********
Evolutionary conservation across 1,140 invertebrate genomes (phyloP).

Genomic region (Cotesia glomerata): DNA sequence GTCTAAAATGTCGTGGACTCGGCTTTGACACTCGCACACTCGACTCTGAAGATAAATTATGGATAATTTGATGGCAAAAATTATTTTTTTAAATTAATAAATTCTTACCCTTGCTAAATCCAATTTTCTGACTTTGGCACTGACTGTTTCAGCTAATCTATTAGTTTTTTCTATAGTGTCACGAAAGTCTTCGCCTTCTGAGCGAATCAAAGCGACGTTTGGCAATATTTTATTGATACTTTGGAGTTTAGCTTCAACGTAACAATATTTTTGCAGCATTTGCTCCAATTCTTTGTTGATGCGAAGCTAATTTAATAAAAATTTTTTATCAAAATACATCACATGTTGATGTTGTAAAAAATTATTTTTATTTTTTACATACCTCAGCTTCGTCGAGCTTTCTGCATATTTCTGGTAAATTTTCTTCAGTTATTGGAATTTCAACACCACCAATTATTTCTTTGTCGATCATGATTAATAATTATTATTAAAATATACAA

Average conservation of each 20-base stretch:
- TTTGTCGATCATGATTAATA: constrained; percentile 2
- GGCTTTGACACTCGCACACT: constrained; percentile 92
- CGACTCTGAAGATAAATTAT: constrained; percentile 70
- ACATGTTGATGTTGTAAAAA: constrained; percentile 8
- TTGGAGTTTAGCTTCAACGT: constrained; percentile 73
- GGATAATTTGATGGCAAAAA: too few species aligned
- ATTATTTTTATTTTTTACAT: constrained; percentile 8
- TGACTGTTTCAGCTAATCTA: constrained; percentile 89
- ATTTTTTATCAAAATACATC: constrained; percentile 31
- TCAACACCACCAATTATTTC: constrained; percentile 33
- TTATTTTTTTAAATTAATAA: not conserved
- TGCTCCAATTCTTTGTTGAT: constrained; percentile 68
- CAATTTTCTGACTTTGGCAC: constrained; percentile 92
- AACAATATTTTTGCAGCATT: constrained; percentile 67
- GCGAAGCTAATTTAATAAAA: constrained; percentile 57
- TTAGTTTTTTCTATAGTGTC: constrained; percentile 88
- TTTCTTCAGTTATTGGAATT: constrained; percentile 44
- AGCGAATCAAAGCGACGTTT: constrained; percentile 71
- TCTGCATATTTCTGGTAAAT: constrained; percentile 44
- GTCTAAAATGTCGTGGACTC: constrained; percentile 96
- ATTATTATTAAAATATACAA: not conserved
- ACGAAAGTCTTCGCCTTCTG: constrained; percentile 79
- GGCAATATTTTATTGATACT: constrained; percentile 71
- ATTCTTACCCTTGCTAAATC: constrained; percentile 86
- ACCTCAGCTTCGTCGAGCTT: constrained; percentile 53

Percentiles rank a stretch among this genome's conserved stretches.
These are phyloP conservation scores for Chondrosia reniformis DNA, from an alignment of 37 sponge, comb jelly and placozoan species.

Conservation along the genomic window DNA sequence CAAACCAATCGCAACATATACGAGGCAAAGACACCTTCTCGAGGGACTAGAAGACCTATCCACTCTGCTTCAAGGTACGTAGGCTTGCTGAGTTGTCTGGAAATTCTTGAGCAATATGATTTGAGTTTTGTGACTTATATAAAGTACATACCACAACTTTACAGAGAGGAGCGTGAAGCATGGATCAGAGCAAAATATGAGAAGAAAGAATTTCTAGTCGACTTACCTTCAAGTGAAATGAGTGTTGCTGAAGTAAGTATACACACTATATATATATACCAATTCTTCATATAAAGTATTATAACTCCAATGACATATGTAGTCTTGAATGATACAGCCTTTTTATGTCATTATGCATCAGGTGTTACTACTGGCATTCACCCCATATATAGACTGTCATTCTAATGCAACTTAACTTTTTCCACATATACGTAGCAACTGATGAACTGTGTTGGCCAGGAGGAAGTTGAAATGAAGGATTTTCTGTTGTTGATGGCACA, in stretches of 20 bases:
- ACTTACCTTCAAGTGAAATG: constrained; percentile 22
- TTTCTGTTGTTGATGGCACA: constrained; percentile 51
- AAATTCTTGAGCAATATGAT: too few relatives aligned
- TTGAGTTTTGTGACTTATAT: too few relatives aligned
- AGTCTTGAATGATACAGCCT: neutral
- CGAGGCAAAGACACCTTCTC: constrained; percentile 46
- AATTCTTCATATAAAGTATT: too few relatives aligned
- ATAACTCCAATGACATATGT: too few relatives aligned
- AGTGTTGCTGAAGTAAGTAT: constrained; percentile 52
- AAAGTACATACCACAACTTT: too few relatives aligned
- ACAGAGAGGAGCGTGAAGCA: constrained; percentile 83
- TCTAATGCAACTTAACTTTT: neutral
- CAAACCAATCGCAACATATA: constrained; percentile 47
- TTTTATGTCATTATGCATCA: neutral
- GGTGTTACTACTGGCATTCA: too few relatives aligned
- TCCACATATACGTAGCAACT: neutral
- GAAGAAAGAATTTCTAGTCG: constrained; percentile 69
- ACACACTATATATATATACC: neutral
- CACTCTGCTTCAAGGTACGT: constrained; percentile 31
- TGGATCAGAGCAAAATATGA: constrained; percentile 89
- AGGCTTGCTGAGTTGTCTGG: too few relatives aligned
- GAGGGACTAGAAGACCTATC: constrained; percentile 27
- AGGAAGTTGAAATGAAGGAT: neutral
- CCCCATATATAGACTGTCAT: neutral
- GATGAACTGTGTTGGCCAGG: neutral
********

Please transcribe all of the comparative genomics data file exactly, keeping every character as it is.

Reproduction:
Evolutionary conservation across 1,140 invertebrate genomes (phyloP).

Genomic region (Cotesia glomerata): DNA sequence GTCTAAAATGTCGTGGACTCGGCTTTGACACTCGCACACTCGACTCTGAAGATAAATTATGGATAATTTGATGGCAAAAATTATTTTTTTAAATTAATAAATTCTTACCCTTGCTAAATCCAATTTTCTGACTTTGGCACTGACTGTTTCAGCTAATCTATTAGTTTTTTCTATAGTGTCACGAAAGTCTTCGCCTTCTGAGCGAATCAAAGCGACGTTTGGCAATATTTTATTGATACTTTGGAGTTTAGCTTCAACGTAACAATATTTTTGCAGCATTTGCTCCAATTCTTTGTTGATGCGAAGCTAATTTAATAAAAATTTTTTATCAAAATACATCACATGTTGATGTTGTAAAAAATTATTTTTATTTTTTACATACCTCAGCTTCGTCGAGCTTTCTGCATATTTCTGGTAAATTTTCTTCAGTTATTGGAATTTCAACACCACCAATTATTTCTTTGTCGATCATGATTAATAATTATTATTAAAATATACAA

Average conservation of each 20-base stretch:
- TTTGTCGATCATGATTAATA: constrained; percentile 2
- GGCTTTGACACTCGCACACT: constrained; percentile 92
- CGACTCTGAAGATAAATTAT: constrained; percentile 70
- ACATGTTGATGTTGTAAAAA: constrained; percentile 8
- TTGGAGTTTAGCTTCAACGT: constrained; percentile 73
- GGATAATTTGATGGCAAAAA: too few species aligned
- ATTATTTTTATTTTTTACAT: constrained; percentile 8
- TGACTGTTTCAGCTAATCTA: constrained; percentile 89
- ATTTTTTATCAAAATACATC: constrained; percentile 31
- TCAACACCACCAATTATTTC: constrained; percentile 33
- TTATTTTTTTAAATTAATAA: not conserved
- TGCTCCAATTCTTTGTTGAT: constrained; percentile 68
- CAATTTTCTGACTTTGGCAC: constrained; percentile 92
- AACAATATTTTTGCAGCATT: constrained; percentile 67
- GCGAAGCTAATTTAATAAAA: constrained; percentile 57
- TTAGTTTTTTCTATAGTGTC: constrained; percentile 88
- TTTCTTCAGTTATTGGAATT: constrained; percentile 44
- AGCGAATCAAAGCGACGTTT: constrained; percentile 71
- TCTGCATATTTCTGGTAAAT: constrained; percentile 44
- GTCTAAAATGTCGTGGACTC: constrained; percentile 96
- ATTATTATTAAAATATACAA: not conserved
- ACGAAAGTCTTCGCCTTCTG: constrained; percentile 79
- GGCAATATTTTATTGATACT: constrained; percentile 71
- ATTCTTACCCTTGCTAAATC: constrained; percentile 86
- ACCTCAGCTTCGTCGAGCTT: constrained; percentile 53

Percentiles rank a stretch among this genome's conserved stretches.
These are phyloP conservation scores for Chondrosia reniformis DNA, from an alignment of 37 sponge, comb jelly and placozoan species.

Conservation along the genomic window DNA sequence CAAACCAATCGCAACATATACGAGGCAAAGACACCTTCTCGAGGGACTAGAAGACCTATCCACTCTGCTTCAAGGTACGTAGGCTTGCTGAGTTGTCTGGAAATTCTTGAGCAATATGATTTGAGTTTTGTGACTTATATAAAGTACATACCACAACTTTACAGAGAGGAGCGTGAAGCATGGATCAGAGCAAAATATGAGAAGAAAGAATTTCTAGTCGACTTACCTTCAAGTGAAATGAGTGTTGCTGAAGTAAGTATACACACTATATATATATACCAATTCTTCATATAAAGTATTATAACTCCAATGACATATGTAGTCTTGAATGATACAGCCTTTTTATGTCATTATGCATCAGGTGTTACTACTGGCATTCACCCCATATATAGACTGTCATTCTAATGCAACTTAACTTTTTCCACATATACGTAGCAACTGATGAACTGTGTTGGCCAGGAGGAAGTTGAAATGAAGGATTTTCTGTTGTTGATGGCACA, in stretches of 20 bases:
- ACTTACCTTCAAGTGAAATG: constrained; percentile 22
- TTTCTGTTGTTGATGGCACA: constrained; percentile 51
- AAATTCTTGAGCAATATGAT: too few relatives aligned
- TTGAGTTTTGTGACTTATAT: too few relatives aligned
- AGTCTTGAATGATACAGCCT: neutral
- CGAGGCAAAGACACCTTCTC: constrained; percentile 46
- AATTCTTCATATAAAGTATT: too few relatives aligned
- ATAACTCCAATGACATATGT: too few relatives aligned
- AGTGTTGCTGAAGTAAGTAT: constrained; percentile 52
- AAAGTACATACCACAACTTT: too few relatives aligned
- ACAGAGAGGAGCGTGAAGCA: constrained; percentile 83
- TCTAATGCAACTTAACTTTT: neutral
- CAAACCAATCGCAACATATA: constrained; percentile 47
- TTTTATGTCATTATGCATCA: neutral
- GGTGTTACTACTGGCATTCA: too few relatives aligned
- TCCACATATACGTAGCAACT: neutral
- GAAGAAAGAATTTCTAGTCG: constrained; percentile 69
- ACACACTATATATATATACC: neutral
- CACTCTGCTTCAAGGTACGT: constrained; percentile 31
- TGGATCAGAGCAAAATATGA: constrained; percentile 89
- AGGCTTGCTGAGTTGTCTGG: too few relatives aligned
- GAGGGACTAGAAGACCTATC: constrained; percentile 27
- AGGAAGTTGAAATGAAGGAT: neutral
- CCCCATATATAGACTGTCAT: neutral
- GATGAACTGTGTTGGCCAGG: neutral